Julia Kharashvili a woman who witnessed war, escaped from it, empowered herself and managed to empower other women around her - thirty years of commitment to peacebuilding and security.
This piece is part of our dossier "No Women - No Peace: 20th Anniversary of UNSC Resolution 1325 on Women, Peace and Security".
An experienced peace activist with nearly thirty years of commitment to peacebuilding and security – this is how Julia Kharashvili could be summarised on her LinkedIn account. But this kind of brevity – so characteristic of the digital realm – doesn’t quite grasp the true dedication of a woman who witnessed war, escaped from it, empowered herself and managed to empower other women around her – both those with similar experience to hers, and those without.
The first sign of security for an IDP is having a roof over your head
For Julia, the concept of security has two dimensions: the personal and the political. The first is related to her own home in Abkhazia, which she was forced to leave as a result of conflict in 1992. It wasn’t just a building she lost, but the community itself – the roof, walls, soil, friends, relatives, and neighbours – everything that makes up one’s sense of home. She first re-visited her home two years after she had left it. The experience helped her to get rid of a regular nightmare: one in which she finds herself standing in front of the gate of her house, unable to enter the yard. She saw her house plundered, her children’s drawings littering the floor, with the footsteps of strangers imprinted all over them. The only things she took were those paintings, her personal notes and a vacuum flask. But freeing herself from a nightmare in her sleep didn’t mean she was absolutely released from it in real life.
‘Personally, I found a bit of peace only after I was able to buy an apartment. For the first time, I was able to fall asleep and have no nightmares. Before that I was scared; I used to wake up in the middle of the night worried about what future my kids would have if something were to happen to me. Once I got the apartment, I knew that they wouldn’t end up homeless. The first sign of security for an internally displaced person (IDP) is having a roof over your head’, she says.
The conflict in the Tskhinvali region in 2008 gave her a broader outlook, when she started working in conflict-prone villages. Julia saw clearly that there was an absence of comprehensive security, which includes economic and mental stability, access to justice and freedom of movement. This triggered her awareness that we don’t have a sustainable form of security, but rather an extended ‘no war – no peace’ scenario.
‘We don't know which family will be affected tomorrow. That’s why our work is important – to remind decision makers routinely of all of this and to teach the local population how to guarantee their own safety.’
Today, Julia is a chairperson of the IDP Women’s Association ‘Consent’, which she founded together with other IDP women from Abkhazia in 1995. Nowadays, most of their work aims to empower conflict-affected women. The educational projects they implement on a local level strengthen the women who live there.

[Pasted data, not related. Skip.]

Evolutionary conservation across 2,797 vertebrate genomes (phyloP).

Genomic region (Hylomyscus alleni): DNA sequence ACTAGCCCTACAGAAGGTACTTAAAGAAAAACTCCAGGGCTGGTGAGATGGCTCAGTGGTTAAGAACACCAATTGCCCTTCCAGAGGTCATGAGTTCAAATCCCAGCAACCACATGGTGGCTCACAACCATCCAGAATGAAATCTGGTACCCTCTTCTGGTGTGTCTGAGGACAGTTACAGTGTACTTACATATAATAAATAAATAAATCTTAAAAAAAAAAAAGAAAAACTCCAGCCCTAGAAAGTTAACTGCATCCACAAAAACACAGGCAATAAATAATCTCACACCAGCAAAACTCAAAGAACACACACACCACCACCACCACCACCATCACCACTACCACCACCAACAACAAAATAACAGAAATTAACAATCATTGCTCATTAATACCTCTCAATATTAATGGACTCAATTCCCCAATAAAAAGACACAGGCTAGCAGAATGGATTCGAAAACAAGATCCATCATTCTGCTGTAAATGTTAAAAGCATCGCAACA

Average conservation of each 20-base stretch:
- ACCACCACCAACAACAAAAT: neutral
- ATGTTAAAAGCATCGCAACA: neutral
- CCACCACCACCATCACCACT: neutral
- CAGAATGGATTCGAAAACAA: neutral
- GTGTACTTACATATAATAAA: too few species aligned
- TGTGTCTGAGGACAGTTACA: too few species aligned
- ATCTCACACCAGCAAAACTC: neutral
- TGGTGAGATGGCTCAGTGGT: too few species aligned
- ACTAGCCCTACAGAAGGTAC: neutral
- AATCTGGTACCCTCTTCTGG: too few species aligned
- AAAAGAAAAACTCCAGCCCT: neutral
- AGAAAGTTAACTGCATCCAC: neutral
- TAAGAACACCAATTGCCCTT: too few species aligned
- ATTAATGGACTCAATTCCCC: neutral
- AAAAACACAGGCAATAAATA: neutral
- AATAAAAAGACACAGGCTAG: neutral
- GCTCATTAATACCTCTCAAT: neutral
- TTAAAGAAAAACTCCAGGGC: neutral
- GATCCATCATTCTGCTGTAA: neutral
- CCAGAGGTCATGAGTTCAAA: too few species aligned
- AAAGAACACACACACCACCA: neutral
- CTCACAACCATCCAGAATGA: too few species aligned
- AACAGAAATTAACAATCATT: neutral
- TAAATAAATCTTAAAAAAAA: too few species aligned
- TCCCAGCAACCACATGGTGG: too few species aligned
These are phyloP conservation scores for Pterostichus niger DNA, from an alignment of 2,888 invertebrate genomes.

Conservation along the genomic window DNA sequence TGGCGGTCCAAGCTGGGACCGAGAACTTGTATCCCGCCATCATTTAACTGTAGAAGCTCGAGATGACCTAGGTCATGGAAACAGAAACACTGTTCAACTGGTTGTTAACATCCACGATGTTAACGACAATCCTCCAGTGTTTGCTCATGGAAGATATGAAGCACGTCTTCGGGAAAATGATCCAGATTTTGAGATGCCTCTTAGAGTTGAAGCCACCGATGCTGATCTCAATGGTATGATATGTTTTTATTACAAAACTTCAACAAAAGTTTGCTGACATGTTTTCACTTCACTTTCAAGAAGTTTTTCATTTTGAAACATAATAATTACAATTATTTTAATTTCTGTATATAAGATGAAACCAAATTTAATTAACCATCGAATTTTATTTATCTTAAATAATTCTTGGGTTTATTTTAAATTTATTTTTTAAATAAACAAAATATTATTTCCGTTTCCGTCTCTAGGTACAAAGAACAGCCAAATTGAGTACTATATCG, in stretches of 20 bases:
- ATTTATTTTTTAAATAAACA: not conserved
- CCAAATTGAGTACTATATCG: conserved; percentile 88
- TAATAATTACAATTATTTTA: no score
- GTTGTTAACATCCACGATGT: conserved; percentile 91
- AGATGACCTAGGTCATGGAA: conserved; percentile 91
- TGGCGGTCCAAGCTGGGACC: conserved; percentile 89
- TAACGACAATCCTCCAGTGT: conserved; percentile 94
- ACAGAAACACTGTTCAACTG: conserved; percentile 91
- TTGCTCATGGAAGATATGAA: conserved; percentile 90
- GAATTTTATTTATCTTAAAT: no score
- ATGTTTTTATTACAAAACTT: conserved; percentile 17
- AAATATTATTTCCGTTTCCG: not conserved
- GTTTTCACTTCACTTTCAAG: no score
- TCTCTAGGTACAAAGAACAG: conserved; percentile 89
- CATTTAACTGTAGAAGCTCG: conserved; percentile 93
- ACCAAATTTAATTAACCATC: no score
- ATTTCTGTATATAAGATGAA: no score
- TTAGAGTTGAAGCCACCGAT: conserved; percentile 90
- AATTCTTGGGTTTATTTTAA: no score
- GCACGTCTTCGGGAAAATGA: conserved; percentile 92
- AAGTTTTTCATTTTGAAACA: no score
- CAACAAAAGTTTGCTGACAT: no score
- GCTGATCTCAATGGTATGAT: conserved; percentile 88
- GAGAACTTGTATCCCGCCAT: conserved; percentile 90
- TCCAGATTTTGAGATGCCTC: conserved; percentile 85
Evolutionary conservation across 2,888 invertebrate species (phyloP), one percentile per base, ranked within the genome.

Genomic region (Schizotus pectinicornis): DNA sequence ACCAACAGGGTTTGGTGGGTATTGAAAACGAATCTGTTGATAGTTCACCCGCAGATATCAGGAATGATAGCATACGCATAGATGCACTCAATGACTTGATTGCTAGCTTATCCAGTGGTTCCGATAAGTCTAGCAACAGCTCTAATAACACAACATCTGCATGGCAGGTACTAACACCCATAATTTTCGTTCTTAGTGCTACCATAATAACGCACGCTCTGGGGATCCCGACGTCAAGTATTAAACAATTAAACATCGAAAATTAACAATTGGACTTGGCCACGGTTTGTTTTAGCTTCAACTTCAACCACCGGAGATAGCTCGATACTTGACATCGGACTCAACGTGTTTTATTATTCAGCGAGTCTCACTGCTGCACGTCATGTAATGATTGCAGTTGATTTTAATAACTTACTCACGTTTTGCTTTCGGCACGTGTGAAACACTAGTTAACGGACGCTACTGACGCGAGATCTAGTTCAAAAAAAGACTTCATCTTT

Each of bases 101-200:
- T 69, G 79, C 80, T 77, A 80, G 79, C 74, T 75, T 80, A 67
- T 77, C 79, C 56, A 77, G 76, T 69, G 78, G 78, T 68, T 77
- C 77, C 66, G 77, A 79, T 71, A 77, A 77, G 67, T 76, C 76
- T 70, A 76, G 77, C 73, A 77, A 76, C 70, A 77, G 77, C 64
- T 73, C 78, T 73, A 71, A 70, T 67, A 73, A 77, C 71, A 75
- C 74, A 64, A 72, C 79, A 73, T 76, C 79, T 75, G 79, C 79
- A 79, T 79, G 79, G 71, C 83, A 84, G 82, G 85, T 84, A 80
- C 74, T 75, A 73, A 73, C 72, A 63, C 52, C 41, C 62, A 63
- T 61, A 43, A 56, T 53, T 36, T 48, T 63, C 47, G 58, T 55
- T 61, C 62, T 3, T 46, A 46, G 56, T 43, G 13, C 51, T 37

‘We were a small group of IDPs with no voice. At first, when I entered a room full of decision makers, I was very nervous. I wasn’t scared, but I was slightly embarrassed. Now I talk freely with the UN Secretary General and NATO Secretary General. We’re trying to collect the voices of women and put them on the table in front of the decision makers.’
Human relationships are still present in the midst of our conflicts
One of Julia’s first, and subsequently most prominent projects was inspired by women. For a long time, IDPs from Abkhazia struggled to accept that conflict resolution generally takes more than a year or two. They never imagined that this process could continue for nearly three decades with the conflict remaining unresolved. After the second conflict in 2008, they started to accept that the conflict wouldn’t be solved for a while. This realisation led women from the region to worry about how their children could maintain a sense of connection with their original homes.
‘A child who is now six years old, or was born after the war, was not brought up with hatred and shouldn’t consider their Abkhazian peers as enemies, but as equals. This was our first concern’, she says.
As a result, in 1995, within the framework of a project of the United Nations Children's Fund, they began publishing a children's peace magazine called White Crane. For twelve years, Abkhazian and Georgian children wrote letters and exchanged drawings with each other. The magazine was distributed in schools and hospitals in Abkhazia. But when sending letters was no longer enough, another solidarity project was born: Peace Camp.
Peace Camp is where Georgian children and Abkhazian and Ossetian peers can meet each other on neutral territory. The camp also included children from Azerbaijan and Armenia. The process of creating those camps involved a whole host of logistical challenges. In order to achieve what she was trying to do, Julia had to visit the conflict zone and meet the de facto Minister of Education of Abkhazia. She is particularly grateful to the local non-governmental organisations that supported her in this process and for being brave enough to take such unpopular steps.
‘Honestly, I was scared, when I saw Abkhazia burnt, especially the Ochamchire District. Even the soil was burnt. These images still haunt me. Despite all of that, I didn’t sense that I was in a hostile environment. I just felt like I was in Sokhumi. That's why I believe that there’s always a chance of reconciliation and I really wanted to give this chance to young people’, she says.